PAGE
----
These stories are examples of what the sociologist Zygmunt Bauman described as liquid love in his homonymous book, published in 2003. There he talks about more fleeting interpersonal relationships, superficial and with less commitment. For the author, these types of links flourish in postmodernity, in which there is a greater tendency to individualism and a preponderance of consumerist ideology that causes everything, including other people, to be seen as merchandise to satisfy needs. Once the need is satisfied, the other becomes disposable.

Psychoanalyst María Fernanda Rivas, member of the Argentine Psychoanalytic Association (APA) and author of the book “La familia y la ley. Conflicts Transformations”, she says that several years have passed since that reflection and that In recent years, the links have been reconfigured quite a bit, without this necessarily implying less commitment or depth.

“Are the traditional ways of looking for a partner the only ones that are adequate? We should not necessarily think that a relationship that begins virtually is destined to be superficial or quickly extinguished. It is risky to equate virtuality with a lack of commitment”, says the expert.

Palumbo also emphasizes that it is not necessary to think that digital life necessarily implies the creation of harmful or ephemeral links.

I think it is important to make it clear that virtuality does not necessarily have to be thought of as a negative space such as breaking the social bond.but on the contrary, we can think that virtuality, although it has its own dynamics based on greater immediacy, on greater transience, also reproduces dynamics that are of the order of face-to-face daily social life”, analyzes the specialist.

For her, it is key to analyze the situation taking into account the social context in which they occur. “More than demonizing virtuality, we have to think about what happens to us as a societyin what way we are linking, what we expect from the links, and what is happening on a more social and economic level so that virtuality is today our preferred channel of expression and communication”, he adds.

The pandemic as a catalyst for virtual meetings

When analyzing the links, one cannot fail to mention the pandemic and the catalytic effect it has had on the development of virtual meetings. In times of confinement and quarantine, social networks and dating applications have become almost the only channel to interact with others. And this was clearly demonstrated by the explosion of new users signing up to many of these channels.

“The pandemic, considered a macro-crisis, which affected human ties and brought about an accelerated transformation in the world, produced a paradoxical effect: on the one hand it generated great losses, but on the other hand it allowed the creation of new resources and different ways of ‘being together’. Something that has become very clear is that even in the midst of illness and death, people have not stopped looking for ways to establish relationships. Virtual resources were launched and in some places dating apps exploded. Given the state of vulnerability, it seems that attachment has become crucially important. One of the most desired sensations in these times has been to feel accompanied and why not?… loved”, says Rivas.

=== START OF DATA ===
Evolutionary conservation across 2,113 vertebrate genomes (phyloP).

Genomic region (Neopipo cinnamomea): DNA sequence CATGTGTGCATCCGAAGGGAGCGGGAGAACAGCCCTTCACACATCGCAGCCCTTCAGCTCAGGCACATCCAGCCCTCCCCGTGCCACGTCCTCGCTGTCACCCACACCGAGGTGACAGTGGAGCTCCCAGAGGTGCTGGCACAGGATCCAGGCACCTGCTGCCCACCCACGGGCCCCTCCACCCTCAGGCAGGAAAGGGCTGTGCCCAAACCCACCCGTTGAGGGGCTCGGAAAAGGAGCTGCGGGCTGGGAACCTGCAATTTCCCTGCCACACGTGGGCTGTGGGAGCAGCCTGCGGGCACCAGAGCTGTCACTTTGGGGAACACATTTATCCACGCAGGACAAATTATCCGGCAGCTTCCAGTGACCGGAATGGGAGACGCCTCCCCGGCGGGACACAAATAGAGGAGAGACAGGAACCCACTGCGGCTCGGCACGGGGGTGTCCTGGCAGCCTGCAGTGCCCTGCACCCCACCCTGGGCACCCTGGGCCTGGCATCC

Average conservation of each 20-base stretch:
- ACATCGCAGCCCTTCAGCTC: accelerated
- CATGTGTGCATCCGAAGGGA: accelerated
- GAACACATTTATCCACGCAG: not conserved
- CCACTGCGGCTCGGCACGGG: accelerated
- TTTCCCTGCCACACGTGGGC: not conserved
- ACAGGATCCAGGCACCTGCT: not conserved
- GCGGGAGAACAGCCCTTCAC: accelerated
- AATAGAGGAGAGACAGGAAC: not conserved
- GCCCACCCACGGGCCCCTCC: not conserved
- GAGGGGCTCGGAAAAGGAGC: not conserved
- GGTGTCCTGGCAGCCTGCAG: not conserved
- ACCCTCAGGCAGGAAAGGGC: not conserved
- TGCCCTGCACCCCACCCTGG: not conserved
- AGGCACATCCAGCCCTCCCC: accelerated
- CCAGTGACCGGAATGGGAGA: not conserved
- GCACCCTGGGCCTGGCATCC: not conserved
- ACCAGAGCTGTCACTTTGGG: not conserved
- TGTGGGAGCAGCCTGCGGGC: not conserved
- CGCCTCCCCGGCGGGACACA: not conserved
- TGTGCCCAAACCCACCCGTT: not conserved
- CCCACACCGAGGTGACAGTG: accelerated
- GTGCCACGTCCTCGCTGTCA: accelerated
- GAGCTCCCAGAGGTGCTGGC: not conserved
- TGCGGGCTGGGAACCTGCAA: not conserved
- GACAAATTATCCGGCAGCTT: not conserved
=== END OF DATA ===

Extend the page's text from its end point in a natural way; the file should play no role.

The comfort of seducing from the armchair

Dating apps and networks have also made it easier to maintain long-distance relationships or simply indulge in virtual flirtations that may or may not end in solid ties.

Palumbo says that apps enable you to meet a wider variety of people from the comfort of your home or on the go because you can use these services while doing other things. In that sense, it promotes more freedom, and even greater possibility of a romantic romp. Although he warns that there are also limitations in that environment.

“You also have to think about it in terms of gender, many times logics continue to be reproduced in which women get hooked faster than men and men continue to have availability from the networks to continue seducing in an infinite way. So I think there are certain discourses of the non-virtual order that are reproduced in the virtual space as yet another space of human bonding”, underlines the sociologist.

Heartbreak always hurts: face to face and in virtuality

That they nail us the visa hurts in the same way that it hurt, a few years ago they didn’t answer the phone anymore. Rejection, regardless of the forms it takes, always generates pain, as the experts point out.

There are things of the order of lack of love, or not being chosen that generates anguish and sadnessbut it also has to do with what kind of bond there is, but that also happens face to face”, analyzes Palumbo.

In line with this thought, Rivas says the following: “Behind the social networks we find human beings who suffer for love as much as in presence. Being reciprocated or not affects self-esteem and when it is not, it manifests itself through deep emotional pain.